Instead of following a tried-and-true formula of slowly rolling out individual songs and their characteristically flashy videos, the all-female Korean pop supergroup 2NE1 went the opposite direction with their new album, Crush. Announced in January—no advance snippets were available—and released digitally in February, 2NE1 dropped two singles simultaneously (the uptempo pair “Come Back Home” and “Gotta Be You”). Though both unsurpisingly lit up the Korean charts, the excitement—as well as an appearance in a January episode of ABC’s The Bachelor—buoyed an entrance into Billboard 200, where 2NE1 sold more copies in the first week than any Korean outfit in history. The only semi-micro-plotted movement in the whole campaign happened when YG Entertainment bumped the digital release three days—meaning that they broke the record in four days, instead of a full seven—so it would come out on the February 27 birthday of CL, 2NE1’s ascendant star. Hold that thought.
As one could imagine, Crush is similarly fashioned around the shapeshifter CL, who wrote lyrics and composed three songs on the album in addition to the solo thumper “MBTD”. Crush, in total, is exactly the stylemash you’ve become accustomed to from the group, a release that bottles up contemporary trends (such as the blurry trap sound frequented by Future and others) as well as the usual EDM/reggae/hip-hop/R&B hybrid that YG’s in-house producers favor for the quartet. While the instinct to position the versatile CL in the front of 2NE1 is right on, her compositions fall a hair short of Crush’s standouts, which include the earworms “Come Back Home” and “Happy” as well the subtle, pretty G-Dragon-penned ballad “Good to You”. But it’s not a “sore thumb” situation: CL stacks up to the more experienced hands of the YG factory, and thus seems primed for a huge solo career. Crush represents a sleeker, more refined vision for the group; if nothing else, the well-balanced record serves as a capsule of the outfit’s pop instincts and versatility. Though the soulful, organ-spiked R&B take “Baby I Miss You” might be the most natural fit for the group, they generally make a breeze of it, bolstering strong performances by the ensemble of Dara, Minzy and Park Bom.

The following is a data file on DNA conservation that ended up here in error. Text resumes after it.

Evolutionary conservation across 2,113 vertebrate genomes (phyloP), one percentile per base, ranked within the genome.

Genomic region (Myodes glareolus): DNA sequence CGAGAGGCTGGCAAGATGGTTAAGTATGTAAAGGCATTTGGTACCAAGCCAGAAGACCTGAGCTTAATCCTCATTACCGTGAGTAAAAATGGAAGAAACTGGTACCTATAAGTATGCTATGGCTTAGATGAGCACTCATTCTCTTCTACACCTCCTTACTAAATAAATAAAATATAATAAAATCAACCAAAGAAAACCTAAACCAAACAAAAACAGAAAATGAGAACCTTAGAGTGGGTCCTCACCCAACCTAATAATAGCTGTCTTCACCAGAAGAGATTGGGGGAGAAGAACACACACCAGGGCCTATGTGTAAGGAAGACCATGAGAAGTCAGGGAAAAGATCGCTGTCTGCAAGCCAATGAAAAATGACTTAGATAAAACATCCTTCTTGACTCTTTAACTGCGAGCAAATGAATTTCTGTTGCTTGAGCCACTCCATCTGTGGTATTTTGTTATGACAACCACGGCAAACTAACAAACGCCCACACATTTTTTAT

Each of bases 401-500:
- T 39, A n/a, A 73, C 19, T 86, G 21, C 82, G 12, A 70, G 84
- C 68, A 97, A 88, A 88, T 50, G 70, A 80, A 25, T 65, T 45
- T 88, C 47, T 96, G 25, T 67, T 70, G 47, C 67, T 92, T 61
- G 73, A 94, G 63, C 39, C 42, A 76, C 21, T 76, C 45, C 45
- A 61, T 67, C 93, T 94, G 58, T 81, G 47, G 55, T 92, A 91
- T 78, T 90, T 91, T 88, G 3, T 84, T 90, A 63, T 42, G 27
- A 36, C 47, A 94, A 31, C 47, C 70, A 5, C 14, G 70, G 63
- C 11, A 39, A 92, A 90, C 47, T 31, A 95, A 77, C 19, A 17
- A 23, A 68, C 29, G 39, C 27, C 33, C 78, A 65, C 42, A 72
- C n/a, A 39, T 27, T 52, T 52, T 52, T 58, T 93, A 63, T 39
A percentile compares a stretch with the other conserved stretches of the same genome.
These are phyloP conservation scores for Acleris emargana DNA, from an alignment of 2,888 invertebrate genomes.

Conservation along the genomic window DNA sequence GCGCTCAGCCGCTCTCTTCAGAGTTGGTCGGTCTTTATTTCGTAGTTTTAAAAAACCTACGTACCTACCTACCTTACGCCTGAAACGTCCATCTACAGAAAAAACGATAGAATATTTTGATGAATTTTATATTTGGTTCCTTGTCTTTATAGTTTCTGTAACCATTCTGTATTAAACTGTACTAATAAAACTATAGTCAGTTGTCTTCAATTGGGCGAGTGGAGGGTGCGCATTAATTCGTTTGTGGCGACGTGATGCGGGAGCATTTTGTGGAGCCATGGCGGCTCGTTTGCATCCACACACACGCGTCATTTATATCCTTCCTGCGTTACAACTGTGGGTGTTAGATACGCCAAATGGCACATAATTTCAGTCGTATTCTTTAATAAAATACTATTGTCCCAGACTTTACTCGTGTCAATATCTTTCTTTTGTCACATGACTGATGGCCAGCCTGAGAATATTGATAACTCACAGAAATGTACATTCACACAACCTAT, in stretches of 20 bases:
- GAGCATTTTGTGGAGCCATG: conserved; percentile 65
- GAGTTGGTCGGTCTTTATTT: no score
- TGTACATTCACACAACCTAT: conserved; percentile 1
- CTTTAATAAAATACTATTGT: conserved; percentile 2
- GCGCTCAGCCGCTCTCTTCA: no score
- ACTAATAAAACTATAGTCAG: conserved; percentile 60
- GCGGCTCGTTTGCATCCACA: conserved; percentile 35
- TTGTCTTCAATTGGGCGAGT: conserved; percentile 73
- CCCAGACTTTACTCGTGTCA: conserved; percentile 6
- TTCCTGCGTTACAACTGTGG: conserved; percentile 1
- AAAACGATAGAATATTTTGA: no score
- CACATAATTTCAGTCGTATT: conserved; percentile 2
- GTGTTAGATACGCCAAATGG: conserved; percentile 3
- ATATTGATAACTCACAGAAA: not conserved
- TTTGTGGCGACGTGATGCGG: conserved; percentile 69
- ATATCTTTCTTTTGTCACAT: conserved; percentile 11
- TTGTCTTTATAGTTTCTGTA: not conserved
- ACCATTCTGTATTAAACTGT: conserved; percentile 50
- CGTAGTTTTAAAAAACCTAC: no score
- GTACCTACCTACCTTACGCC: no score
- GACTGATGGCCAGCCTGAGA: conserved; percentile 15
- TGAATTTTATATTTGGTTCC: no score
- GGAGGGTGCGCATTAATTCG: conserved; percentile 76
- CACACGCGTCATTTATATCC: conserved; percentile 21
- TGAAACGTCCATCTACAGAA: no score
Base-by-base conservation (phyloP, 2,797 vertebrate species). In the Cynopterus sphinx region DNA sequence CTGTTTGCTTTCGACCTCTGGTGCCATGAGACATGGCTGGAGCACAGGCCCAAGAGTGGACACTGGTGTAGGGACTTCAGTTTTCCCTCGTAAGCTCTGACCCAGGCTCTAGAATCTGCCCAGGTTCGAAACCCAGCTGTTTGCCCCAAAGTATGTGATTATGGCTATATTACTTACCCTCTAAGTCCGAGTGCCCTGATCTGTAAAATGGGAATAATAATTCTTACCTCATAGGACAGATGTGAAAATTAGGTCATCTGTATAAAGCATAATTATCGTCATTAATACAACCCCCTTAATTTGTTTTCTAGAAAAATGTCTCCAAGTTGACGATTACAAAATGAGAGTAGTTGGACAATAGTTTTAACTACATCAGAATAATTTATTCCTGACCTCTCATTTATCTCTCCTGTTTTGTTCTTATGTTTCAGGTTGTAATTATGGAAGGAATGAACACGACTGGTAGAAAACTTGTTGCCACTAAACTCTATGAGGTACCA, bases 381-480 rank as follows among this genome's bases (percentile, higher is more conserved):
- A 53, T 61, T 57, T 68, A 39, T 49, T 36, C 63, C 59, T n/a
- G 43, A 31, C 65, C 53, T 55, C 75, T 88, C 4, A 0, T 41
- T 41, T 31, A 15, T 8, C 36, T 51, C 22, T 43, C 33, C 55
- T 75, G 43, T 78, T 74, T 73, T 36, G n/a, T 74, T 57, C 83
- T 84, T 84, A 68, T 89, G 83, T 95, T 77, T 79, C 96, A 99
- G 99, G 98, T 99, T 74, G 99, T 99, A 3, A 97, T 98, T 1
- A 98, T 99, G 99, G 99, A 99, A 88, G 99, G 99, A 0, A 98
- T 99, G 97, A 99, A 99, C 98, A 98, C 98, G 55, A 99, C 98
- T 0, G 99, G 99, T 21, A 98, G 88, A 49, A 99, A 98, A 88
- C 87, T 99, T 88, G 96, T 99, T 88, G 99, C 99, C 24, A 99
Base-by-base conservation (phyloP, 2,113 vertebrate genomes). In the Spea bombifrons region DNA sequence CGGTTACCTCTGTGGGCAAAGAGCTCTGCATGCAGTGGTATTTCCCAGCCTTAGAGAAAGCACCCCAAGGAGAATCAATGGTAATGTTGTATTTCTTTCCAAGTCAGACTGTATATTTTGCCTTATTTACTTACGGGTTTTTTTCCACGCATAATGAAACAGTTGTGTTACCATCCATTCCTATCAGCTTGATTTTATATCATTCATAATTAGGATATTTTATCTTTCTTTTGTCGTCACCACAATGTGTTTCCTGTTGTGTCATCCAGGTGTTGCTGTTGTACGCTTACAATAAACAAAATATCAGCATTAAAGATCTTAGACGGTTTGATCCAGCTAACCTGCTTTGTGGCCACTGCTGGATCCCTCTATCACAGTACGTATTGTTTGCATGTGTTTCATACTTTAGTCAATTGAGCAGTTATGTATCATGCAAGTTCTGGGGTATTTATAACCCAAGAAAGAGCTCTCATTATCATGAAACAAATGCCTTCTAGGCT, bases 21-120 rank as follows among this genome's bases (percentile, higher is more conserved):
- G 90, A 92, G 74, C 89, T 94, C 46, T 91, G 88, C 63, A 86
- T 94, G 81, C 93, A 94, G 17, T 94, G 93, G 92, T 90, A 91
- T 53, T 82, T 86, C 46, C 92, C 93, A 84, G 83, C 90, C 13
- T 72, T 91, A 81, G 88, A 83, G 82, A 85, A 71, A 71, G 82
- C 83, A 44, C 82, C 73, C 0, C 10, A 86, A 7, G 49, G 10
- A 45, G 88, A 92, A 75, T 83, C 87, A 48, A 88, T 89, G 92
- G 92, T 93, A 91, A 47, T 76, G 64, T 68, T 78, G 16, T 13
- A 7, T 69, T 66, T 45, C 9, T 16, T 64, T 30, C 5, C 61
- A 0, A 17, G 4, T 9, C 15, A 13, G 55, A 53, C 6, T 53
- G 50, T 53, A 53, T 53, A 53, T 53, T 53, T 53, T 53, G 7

In his K-Pop primer from 2011, James Brooks made much of 2NE1's brash, attention-grabbing ethos; Crush finds them wisely dialing back the assault. And, unlike G-Dragon’s strained crossover attempt Coup d’Etat, YG’s team—primarily the producers Teddy, DEE.P and CHOICE 37—create something fairly universal on Crush. Like a number of records in this vein, there are a handful of moments that push the sound’s signature maximalism too far—I would argue that “Come Back Home” holds up plenty well without the skizz-skizz-WOMP-WOMP-WOMP breakdown stapled to the bridge—but maybe that’s a little like penalizing a Swans album for having too many guitars. With Crush, 2NE1 succeed on their inlaid mission statement—they've made music for anyone.
Also, GD got 6.1 for Coup d'Etat loolololo